Winston Wong (王文洋), the eldest son of Formosa Plastics Group (FPG, 台塑集團) founder, Wang Yung-ching (王永慶), was said to be interested in establishing banks for the poor, using part of the estate of his late father.
Wang Ben-hu (汪笨湖), a talk show host, told local media outlets on Sunday that Wong planned to establish domestic banks that would provide microcredit to low-income or disadvantaged families to help them through their financial difficulties.
A friend and adviser to Wong, Wang Ben-hu said his friend was also poised to form a “third force” in local politics to balance the country’s political landscape.
“When time is ripe, Winston may announce his bid to enter the 2012 presidential race,” Wang Ben-hu said.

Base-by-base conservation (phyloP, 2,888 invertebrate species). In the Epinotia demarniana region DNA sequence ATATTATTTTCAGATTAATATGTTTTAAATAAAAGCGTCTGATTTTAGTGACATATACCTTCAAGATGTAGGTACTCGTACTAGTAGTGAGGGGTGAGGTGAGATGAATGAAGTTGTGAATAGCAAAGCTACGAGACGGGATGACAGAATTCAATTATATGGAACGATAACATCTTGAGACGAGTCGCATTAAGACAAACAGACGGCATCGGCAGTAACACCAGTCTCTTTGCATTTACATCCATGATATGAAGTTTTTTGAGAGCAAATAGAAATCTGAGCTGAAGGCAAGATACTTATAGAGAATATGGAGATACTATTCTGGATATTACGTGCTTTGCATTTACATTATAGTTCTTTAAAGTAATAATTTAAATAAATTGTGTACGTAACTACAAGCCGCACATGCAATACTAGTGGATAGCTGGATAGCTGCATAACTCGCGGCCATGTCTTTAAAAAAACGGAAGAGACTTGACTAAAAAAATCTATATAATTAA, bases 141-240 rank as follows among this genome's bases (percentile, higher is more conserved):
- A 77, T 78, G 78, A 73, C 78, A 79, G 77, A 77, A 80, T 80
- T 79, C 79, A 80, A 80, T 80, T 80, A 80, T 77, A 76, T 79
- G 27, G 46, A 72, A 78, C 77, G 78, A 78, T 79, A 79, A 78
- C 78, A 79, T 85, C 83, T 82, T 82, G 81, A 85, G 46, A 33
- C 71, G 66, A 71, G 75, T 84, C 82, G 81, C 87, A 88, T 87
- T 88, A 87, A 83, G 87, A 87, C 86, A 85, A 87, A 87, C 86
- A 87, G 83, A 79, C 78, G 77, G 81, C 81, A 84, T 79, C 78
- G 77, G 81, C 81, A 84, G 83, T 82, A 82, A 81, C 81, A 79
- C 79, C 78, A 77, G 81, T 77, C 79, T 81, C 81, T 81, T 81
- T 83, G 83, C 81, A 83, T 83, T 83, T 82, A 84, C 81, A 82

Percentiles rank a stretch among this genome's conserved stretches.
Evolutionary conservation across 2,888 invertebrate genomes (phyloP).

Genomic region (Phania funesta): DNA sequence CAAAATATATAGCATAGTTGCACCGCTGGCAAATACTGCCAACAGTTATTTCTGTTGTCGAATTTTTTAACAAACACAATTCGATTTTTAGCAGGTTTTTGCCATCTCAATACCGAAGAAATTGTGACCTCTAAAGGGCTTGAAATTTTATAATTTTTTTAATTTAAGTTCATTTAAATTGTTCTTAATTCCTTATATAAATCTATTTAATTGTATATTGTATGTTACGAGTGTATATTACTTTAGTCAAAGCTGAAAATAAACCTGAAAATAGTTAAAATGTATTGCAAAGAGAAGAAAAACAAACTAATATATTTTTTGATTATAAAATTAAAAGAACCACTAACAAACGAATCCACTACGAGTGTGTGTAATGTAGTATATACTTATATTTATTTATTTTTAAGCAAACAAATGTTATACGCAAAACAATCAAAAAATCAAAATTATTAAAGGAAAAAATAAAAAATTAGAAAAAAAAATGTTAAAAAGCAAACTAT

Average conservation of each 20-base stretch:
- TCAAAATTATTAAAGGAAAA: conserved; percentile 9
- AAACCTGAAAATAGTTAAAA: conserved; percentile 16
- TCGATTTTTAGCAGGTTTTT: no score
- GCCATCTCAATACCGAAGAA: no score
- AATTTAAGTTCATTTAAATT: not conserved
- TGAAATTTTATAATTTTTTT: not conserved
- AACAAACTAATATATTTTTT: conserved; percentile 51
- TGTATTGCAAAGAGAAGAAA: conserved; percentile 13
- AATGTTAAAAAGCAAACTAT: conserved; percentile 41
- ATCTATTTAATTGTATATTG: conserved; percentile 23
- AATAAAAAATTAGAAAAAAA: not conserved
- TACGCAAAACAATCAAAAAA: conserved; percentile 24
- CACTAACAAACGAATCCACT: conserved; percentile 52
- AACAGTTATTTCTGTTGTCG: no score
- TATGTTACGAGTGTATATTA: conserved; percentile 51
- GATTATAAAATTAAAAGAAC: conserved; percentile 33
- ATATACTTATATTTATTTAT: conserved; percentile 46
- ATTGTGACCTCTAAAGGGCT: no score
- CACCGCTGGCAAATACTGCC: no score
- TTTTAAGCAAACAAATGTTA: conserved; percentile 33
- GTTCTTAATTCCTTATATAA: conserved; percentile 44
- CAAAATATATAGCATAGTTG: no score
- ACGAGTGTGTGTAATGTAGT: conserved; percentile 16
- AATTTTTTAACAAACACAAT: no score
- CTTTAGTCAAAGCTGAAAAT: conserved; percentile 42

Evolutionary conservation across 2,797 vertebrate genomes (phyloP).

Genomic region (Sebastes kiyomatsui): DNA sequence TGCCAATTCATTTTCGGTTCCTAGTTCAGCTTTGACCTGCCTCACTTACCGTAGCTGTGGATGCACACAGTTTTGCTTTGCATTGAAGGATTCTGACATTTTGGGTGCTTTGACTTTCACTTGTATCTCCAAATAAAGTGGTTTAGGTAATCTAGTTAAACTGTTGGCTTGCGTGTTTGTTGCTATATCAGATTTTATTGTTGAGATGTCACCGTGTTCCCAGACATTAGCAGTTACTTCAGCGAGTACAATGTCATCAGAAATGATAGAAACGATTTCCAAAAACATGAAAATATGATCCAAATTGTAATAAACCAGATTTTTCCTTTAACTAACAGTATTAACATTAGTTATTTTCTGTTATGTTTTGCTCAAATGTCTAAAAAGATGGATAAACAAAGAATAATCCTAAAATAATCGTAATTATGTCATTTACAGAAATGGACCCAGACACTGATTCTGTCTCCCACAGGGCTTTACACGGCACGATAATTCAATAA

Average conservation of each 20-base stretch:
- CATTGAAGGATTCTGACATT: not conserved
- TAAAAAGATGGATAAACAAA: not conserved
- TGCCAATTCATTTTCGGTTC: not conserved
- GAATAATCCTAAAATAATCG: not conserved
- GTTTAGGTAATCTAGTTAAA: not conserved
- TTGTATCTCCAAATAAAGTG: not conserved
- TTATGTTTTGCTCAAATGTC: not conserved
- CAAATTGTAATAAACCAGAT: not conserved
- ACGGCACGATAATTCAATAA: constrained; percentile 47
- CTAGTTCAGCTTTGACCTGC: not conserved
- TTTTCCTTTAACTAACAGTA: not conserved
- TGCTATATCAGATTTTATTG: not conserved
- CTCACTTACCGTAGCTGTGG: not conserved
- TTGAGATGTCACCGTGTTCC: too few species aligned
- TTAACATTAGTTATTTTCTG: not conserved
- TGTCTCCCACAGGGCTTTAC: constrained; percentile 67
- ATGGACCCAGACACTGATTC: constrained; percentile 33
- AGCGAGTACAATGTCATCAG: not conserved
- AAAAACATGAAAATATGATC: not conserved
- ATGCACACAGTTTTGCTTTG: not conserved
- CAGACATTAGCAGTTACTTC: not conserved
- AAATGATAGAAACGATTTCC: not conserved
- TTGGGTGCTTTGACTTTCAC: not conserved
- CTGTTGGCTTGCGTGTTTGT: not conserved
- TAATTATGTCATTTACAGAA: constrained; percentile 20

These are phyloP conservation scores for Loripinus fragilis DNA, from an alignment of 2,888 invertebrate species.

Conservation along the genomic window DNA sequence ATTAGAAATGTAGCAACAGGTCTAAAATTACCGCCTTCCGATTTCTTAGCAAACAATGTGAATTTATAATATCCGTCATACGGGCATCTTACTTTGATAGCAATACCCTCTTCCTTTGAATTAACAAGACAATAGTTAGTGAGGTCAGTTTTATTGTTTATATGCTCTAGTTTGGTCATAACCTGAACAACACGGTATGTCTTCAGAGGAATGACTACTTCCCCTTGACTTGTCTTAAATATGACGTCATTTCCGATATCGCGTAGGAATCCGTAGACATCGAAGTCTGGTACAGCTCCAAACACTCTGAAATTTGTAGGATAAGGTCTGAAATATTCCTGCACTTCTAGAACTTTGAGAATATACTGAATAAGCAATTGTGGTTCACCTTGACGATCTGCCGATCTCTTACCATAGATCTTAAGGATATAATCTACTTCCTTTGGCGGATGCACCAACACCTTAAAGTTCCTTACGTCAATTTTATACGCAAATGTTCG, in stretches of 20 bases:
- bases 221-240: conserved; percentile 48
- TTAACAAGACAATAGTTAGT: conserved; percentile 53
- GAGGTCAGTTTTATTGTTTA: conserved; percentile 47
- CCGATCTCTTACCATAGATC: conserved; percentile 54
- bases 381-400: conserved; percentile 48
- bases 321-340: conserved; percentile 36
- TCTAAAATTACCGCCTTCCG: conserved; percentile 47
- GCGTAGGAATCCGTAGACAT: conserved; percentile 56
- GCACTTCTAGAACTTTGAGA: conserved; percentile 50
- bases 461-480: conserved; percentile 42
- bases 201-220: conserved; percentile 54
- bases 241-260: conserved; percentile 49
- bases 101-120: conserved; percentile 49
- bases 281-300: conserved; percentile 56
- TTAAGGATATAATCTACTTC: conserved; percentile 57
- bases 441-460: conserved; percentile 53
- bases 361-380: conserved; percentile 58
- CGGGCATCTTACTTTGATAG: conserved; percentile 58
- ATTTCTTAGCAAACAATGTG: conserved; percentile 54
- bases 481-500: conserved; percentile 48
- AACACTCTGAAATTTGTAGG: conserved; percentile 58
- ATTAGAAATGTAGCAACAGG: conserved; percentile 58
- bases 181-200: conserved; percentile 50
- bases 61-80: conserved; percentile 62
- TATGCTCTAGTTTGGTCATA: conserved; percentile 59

Wong, a university lecturer and chairman of the Grace T.H.W. Group (宏仁企業集團) of high-technology companies with operations mainly in China, made an aborted bid in 2007 to run in the presidential election last year.
Wong, who was booted from FPG in 1995, recently launched an international lawsuit to get to the bottom of his late father’s overseas assets, many of which are unaccounted for. Some believe the late tycoon left more than NT$500 billion (US$15.2 billion) in the US and China.
Wang Yung-ching died of cardiopulmonary arrest on Oct. 15 at his house in Short Hills, New Jersey, while on a trip to inspect FPG’s US operations.
Wang Ben-hu said his friend filed the lawsuit to prevent being surprised by potential fines or even criminal liability related to unreported funds from his father’s estate and to put the funds to good use in Taiwan.